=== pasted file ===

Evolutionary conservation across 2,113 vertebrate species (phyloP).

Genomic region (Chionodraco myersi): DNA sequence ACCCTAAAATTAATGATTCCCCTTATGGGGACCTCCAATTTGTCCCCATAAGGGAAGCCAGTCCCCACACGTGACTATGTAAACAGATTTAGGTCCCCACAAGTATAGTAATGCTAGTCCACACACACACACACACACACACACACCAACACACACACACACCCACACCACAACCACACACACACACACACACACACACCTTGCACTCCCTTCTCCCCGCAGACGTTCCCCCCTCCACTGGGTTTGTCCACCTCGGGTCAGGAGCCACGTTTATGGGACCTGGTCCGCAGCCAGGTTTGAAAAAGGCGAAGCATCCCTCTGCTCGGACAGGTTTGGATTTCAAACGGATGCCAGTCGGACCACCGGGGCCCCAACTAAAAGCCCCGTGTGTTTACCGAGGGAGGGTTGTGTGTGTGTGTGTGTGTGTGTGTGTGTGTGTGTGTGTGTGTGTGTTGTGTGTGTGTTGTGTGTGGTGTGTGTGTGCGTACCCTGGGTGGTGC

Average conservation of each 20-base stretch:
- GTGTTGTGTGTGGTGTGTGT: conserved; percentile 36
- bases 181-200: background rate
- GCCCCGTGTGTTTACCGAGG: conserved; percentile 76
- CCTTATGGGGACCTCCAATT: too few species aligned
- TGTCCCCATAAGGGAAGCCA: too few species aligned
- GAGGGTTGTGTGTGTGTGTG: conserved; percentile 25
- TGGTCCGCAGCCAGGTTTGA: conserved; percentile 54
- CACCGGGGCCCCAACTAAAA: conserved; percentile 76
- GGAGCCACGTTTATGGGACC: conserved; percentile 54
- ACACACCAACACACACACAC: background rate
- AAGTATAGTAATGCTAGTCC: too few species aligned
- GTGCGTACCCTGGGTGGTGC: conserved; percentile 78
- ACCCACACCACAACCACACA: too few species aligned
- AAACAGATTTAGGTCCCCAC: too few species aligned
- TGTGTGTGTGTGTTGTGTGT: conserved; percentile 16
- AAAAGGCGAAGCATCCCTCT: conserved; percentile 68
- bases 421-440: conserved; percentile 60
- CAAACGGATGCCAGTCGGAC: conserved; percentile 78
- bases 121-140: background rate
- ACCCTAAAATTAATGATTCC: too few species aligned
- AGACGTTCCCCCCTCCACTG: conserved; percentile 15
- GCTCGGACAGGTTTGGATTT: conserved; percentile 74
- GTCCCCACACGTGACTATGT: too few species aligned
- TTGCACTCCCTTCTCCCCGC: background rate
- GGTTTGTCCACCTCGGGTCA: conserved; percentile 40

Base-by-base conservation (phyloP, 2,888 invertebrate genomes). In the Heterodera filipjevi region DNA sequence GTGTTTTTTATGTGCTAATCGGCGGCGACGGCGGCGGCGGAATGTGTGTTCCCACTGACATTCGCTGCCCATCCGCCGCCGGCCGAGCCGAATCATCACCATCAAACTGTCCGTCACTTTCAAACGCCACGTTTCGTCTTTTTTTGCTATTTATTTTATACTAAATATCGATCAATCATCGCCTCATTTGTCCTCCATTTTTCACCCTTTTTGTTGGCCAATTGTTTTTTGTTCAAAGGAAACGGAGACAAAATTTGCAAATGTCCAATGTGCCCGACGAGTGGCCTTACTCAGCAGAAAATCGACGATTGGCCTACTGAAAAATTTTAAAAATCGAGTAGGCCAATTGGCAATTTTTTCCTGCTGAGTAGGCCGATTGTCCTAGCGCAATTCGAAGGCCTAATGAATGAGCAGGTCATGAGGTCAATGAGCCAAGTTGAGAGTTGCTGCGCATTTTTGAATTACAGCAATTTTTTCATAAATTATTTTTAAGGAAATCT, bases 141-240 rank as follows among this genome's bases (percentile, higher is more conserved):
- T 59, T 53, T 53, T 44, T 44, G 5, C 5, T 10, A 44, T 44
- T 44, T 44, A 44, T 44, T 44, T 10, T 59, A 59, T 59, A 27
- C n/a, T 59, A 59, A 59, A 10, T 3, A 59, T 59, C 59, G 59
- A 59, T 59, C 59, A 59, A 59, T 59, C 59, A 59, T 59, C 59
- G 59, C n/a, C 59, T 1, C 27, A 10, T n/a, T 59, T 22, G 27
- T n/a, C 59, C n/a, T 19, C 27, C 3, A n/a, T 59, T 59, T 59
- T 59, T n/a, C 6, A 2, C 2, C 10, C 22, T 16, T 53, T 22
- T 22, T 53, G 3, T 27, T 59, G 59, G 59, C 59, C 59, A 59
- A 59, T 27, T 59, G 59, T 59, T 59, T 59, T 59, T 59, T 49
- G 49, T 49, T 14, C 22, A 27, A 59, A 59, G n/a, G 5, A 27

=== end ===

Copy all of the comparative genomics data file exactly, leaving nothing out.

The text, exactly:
Evolutionary conservation across 2,113 vertebrate species (phyloP).

Genomic region (Chionodraco myersi): DNA sequence ACCCTAAAATTAATGATTCCCCTTATGGGGACCTCCAATTTGTCCCCATAAGGGAAGCCAGTCCCCACACGTGACTATGTAAACAGATTTAGGTCCCCACAAGTATAGTAATGCTAGTCCACACACACACACACACACACACACACCAACACACACACACACCCACACCACAACCACACACACACACACACACACACACCTTGCACTCCCTTCTCCCCGCAGACGTTCCCCCCTCCACTGGGTTTGTCCACCTCGGGTCAGGAGCCACGTTTATGGGACCTGGTCCGCAGCCAGGTTTGAAAAAGGCGAAGCATCCCTCTGCTCGGACAGGTTTGGATTTCAAACGGATGCCAGTCGGACCACCGGGGCCCCAACTAAAAGCCCCGTGTGTTTACCGAGGGAGGGTTGTGTGTGTGTGTGTGTGTGTGTGTGTGTGTGTGTGTGTGTGTGTGTTGTGTGTGTGTTGTGTGTGGTGTGTGTGTGCGTACCCTGGGTGGTGC

Average conservation of each 20-base stretch:
- GTGTTGTGTGTGGTGTGTGT: conserved; percentile 36
- bases 181-200: background rate
- GCCCCGTGTGTTTACCGAGG: conserved; percentile 76
- CCTTATGGGGACCTCCAATT: too few species aligned
- TGTCCCCATAAGGGAAGCCA: too few species aligned
- GAGGGTTGTGTGTGTGTGTG: conserved; percentile 25
- TGGTCCGCAGCCAGGTTTGA: conserved; percentile 54
- CACCGGGGCCCCAACTAAAA: conserved; percentile 76
- GGAGCCACGTTTATGGGACC: conserved; percentile 54
- ACACACCAACACACACACAC: background rate
- AAGTATAGTAATGCTAGTCC: too few species aligned
- GTGCGTACCCTGGGTGGTGC: conserved; percentile 78
- ACCCACACCACAACCACACA: too few species aligned
- AAACAGATTTAGGTCCCCAC: too few species aligned
- TGTGTGTGTGTGTTGTGTGT: conserved; percentile 16
- AAAAGGCGAAGCATCCCTCT: conserved; percentile 68
- bases 421-440: conserved; percentile 60
- CAAACGGATGCCAGTCGGAC: conserved; percentile 78
- bases 121-140: background rate
- ACCCTAAAATTAATGATTCC: too few species aligned
- AGACGTTCCCCCCTCCACTG: conserved; percentile 15
- GCTCGGACAGGTTTGGATTT: conserved; percentile 74
- GTCCCCACACGTGACTATGT: too few species aligned
- TTGCACTCCCTTCTCCCCGC: background rate
- GGTTTGTCCACCTCGGGTCA: conserved; percentile 40

Base-by-base conservation (phyloP, 2,888 invertebrate genomes). In the Heterodera filipjevi region DNA sequence GTGTTTTTTATGTGCTAATCGGCGGCGACGGCGGCGGCGGAATGTGTGTTCCCACTGACATTCGCTGCCCATCCGCCGCCGGCCGAGCCGAATCATCACCATCAAACTGTCCGTCACTTTCAAACGCCACGTTTCGTCTTTTTTTGCTATTTATTTTATACTAAATATCGATCAATCATCGCCTCATTTGTCCTCCATTTTTCACCCTTTTTGTTGGCCAATTGTTTTTTGTTCAAAGGAAACGGAGACAAAATTTGCAAATGTCCAATGTGCCCGACGAGTGGCCTTACTCAGCAGAAAATCGACGATTGGCCTACTGAAAAATTTTAAAAATCGAGTAGGCCAATTGGCAATTTTTTCCTGCTGAGTAGGCCGATTGTCCTAGCGCAATTCGAAGGCCTAATGAATGAGCAGGTCATGAGGTCAATGAGCCAAGTTGAGAGTTGCTGCGCATTTTTGAATTACAGCAATTTTTTCATAAATTATTTTTAAGGAAATCT, bases 141-240 rank as follows among this genome's bases (percentile, higher is more conserved):
- T 59, T 53, T 53, T 44, T 44, G 5, C 5, T 10, A 44, T 44
- T 44, T 44, A 44, T 44, T 44, T 10, T 59, A 59, T 59, A 27
- C n/a, T 59, A 59, A 59, A 10, T 3, A 59, T 59, C 59, G 59
- A 59, T 59, C 59, A 59, A 59, T 59, C 59, A 59, T 59, C 59
- G 59, C n/a, C 59, T 1, C 27, A 10, T n/a, T 59, T 22, G 27
- T n/a, C 59, C n/a, T 19, C 27, C 3, A n/a, T 59, T 59, T 59
- T 59, T n/a, C 6, A 2, C 2, C 10, C 22, T 16, T 53, T 22
- T 22, T 53, G 3, T 27, T 59, G 59, G 59, C 59, C 59, A 59
- A 59, T 27, T 59, G 59, T 59, T 59, T 59, T 59, T 59, T 49
- G 49, T 49, T 14, C 22, A 27, A 59, A 59, G n/a, G 5, A 27